The American diet has excessive levels of fat. Most nutrition textbooks consider that the requirement for the essential fatty acid is easily satisfied since we eat so much fat. Yet 60 percent of the fats consumed in this country are hydrogenated, meaning saturated and forced into an unnatural configuration through reining techniques. Hydrogenated fats do not satisfy the body’s need for the essential fatty acid. They also surreptitiously fill the crucial roles of the essential fatty acid yet do not perform as they should.

Alcohol, though not nutritious, is a nutrient by virtue of its seven calories per gram. Americans consume 10 to 20 percent of their total calories from alcohol, which is two to four times the recommended upper limit.

What Makes a Balanced Diet?

The so-called balanced mixed diet has been proved to be insufficient. Many health care professionals say the four food groups make up a balanced diet. Studies have shown that a person might meet all the criteria of the four food groups and still he blatantly deficient in vitamins E, B6 , folacin, magnesium, zinc, and iron.13 Goiter, long thought to be extinct in America, was found in more than one out of three schoolchildren in rural Kentucky, even though their iodine intake seemed adequate.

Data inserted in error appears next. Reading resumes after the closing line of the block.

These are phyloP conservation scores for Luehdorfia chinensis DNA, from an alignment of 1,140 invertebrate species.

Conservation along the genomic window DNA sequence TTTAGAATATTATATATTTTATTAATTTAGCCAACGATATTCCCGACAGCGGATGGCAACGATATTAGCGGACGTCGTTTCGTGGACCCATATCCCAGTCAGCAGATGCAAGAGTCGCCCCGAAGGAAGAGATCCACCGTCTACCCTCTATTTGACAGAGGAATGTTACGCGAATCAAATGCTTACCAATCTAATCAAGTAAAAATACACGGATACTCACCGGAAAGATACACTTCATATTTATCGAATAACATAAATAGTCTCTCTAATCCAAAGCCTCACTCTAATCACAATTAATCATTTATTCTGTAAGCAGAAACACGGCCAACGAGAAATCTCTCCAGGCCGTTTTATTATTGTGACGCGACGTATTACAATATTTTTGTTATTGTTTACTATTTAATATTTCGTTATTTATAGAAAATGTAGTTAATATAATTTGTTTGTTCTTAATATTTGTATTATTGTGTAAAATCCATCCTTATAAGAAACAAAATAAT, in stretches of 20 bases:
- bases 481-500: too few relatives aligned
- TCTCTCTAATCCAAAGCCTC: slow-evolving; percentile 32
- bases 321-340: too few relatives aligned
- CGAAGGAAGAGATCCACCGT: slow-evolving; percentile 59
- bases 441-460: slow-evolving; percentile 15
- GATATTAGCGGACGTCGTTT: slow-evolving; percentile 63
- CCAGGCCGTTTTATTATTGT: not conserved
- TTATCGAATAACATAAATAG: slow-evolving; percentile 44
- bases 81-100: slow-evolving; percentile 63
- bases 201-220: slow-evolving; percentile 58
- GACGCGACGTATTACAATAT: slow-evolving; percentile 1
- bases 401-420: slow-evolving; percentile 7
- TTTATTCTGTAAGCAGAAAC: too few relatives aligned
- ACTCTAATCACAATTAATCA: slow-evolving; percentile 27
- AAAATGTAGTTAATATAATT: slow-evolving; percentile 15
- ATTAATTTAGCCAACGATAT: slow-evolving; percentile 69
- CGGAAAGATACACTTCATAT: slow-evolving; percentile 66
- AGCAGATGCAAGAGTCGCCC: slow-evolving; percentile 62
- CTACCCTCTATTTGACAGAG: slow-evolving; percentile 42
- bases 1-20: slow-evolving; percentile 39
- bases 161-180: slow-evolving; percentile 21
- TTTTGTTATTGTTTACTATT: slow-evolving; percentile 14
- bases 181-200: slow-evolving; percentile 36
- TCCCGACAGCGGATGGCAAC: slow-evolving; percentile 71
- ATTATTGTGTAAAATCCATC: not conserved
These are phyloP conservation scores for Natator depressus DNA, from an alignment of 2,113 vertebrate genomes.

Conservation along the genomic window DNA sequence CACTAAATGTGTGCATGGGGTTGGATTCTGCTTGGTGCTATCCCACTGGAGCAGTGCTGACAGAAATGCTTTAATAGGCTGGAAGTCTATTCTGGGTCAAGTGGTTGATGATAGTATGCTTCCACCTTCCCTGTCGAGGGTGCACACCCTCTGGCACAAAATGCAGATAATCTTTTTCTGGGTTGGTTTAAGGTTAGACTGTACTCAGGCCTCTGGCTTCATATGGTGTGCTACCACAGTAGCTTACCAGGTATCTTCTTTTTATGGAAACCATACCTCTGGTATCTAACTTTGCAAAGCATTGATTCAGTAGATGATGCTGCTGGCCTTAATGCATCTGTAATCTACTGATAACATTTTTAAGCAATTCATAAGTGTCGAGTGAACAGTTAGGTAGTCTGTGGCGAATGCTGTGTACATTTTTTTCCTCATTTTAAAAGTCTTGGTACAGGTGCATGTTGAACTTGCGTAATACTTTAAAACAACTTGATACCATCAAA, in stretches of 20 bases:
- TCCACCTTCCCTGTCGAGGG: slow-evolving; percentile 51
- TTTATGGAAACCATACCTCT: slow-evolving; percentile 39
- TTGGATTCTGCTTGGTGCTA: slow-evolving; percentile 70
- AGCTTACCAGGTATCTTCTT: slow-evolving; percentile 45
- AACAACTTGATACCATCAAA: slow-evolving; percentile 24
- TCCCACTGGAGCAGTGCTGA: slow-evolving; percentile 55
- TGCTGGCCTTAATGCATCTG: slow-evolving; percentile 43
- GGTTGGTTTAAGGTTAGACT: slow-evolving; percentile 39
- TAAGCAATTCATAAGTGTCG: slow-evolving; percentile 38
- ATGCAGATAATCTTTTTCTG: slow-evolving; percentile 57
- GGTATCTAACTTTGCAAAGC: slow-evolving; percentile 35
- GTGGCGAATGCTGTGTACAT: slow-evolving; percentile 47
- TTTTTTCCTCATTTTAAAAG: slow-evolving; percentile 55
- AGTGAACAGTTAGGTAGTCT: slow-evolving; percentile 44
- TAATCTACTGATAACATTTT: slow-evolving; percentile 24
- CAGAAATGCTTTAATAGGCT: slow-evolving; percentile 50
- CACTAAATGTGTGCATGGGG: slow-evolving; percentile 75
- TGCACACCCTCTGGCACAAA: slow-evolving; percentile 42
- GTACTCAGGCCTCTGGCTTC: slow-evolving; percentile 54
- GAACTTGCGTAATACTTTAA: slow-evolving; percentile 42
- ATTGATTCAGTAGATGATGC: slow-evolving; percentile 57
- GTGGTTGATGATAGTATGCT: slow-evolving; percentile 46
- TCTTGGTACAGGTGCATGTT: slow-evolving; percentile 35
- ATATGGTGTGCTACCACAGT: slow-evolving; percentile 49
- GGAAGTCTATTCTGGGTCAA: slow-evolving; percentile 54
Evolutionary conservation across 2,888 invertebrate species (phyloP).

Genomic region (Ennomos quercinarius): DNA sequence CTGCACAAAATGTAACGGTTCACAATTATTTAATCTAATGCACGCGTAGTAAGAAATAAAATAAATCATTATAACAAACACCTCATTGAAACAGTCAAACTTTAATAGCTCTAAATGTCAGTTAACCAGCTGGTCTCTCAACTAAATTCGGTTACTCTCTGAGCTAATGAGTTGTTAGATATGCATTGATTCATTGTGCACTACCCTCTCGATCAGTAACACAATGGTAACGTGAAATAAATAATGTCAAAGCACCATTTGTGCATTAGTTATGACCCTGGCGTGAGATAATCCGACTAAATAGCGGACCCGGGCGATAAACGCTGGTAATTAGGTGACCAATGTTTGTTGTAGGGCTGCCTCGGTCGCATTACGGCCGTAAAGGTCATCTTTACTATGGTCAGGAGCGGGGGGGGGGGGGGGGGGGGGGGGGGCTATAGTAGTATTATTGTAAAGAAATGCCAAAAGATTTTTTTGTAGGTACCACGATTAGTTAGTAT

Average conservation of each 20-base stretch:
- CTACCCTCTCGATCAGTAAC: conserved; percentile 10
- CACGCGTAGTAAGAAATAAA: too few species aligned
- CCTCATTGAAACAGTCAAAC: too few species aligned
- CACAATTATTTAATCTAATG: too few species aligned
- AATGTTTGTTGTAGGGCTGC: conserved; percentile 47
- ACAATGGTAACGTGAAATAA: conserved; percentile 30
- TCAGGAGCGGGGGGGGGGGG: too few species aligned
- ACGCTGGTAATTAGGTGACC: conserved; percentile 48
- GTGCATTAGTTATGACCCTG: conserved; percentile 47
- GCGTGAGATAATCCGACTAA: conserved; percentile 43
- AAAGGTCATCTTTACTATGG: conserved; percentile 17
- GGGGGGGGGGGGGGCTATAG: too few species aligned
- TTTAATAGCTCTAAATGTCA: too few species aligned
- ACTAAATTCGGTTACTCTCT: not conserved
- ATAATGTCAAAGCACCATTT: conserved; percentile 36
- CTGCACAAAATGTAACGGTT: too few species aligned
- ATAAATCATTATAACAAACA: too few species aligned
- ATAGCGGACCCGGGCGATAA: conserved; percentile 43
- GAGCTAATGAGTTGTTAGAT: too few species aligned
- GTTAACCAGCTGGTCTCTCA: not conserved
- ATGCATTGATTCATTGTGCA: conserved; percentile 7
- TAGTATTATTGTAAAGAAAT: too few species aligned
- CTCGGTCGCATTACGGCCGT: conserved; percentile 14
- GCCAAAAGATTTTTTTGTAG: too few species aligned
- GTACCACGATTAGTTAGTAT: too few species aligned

We take all of the above information regarding nutrition, obesity and cancer risk; then add the newly discovered mechanisms that drive cancer: insulin, fatty tissue, chronic inflammation, excess sugar, deep fried foods that are loaded with carcinogens.

Of the 1.5 million Americans who will be newly diagnosed with cancer this year, at least 117,000 developed cancer solely due to obesity.

We can do better than that.  Stay tuned for more on how obesity is linked to cancer risk.